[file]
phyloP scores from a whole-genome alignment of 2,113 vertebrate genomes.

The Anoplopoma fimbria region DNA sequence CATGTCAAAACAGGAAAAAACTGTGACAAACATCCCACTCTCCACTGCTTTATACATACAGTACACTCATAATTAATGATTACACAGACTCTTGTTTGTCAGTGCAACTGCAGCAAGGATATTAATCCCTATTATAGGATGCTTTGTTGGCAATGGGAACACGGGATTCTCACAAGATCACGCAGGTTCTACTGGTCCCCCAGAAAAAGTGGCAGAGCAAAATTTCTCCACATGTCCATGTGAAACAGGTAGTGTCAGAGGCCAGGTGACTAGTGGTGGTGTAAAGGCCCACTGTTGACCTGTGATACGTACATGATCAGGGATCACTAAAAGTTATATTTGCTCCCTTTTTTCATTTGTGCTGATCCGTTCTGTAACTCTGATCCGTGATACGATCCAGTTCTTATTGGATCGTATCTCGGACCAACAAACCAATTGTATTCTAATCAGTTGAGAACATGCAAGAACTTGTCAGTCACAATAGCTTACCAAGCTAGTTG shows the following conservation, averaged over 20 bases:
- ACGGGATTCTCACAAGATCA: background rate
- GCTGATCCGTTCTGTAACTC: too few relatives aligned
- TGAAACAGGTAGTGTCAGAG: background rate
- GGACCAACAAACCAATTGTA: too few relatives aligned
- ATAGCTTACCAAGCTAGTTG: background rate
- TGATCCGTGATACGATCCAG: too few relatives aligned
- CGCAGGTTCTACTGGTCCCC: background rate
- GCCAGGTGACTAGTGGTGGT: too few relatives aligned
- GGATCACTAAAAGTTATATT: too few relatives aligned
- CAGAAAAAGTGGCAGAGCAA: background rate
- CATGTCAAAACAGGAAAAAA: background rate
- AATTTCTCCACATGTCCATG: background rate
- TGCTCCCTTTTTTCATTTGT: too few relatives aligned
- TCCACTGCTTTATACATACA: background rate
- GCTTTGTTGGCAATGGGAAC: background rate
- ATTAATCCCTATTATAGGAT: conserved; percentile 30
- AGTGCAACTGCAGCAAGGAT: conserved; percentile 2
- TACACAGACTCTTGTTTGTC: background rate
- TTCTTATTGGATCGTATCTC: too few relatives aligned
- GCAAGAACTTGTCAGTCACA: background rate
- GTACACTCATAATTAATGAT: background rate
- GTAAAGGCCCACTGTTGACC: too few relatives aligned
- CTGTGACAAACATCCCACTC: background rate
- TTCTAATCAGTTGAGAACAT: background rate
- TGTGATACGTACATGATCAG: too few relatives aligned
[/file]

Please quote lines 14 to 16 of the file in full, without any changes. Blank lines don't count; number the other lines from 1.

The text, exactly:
- AATTTCTCCACATGTCCATG: background rate
- TGCTCCCTTTTTTCATTTGT: too few relatives aligned
- TCCACTGCTTTATACATACA: background rate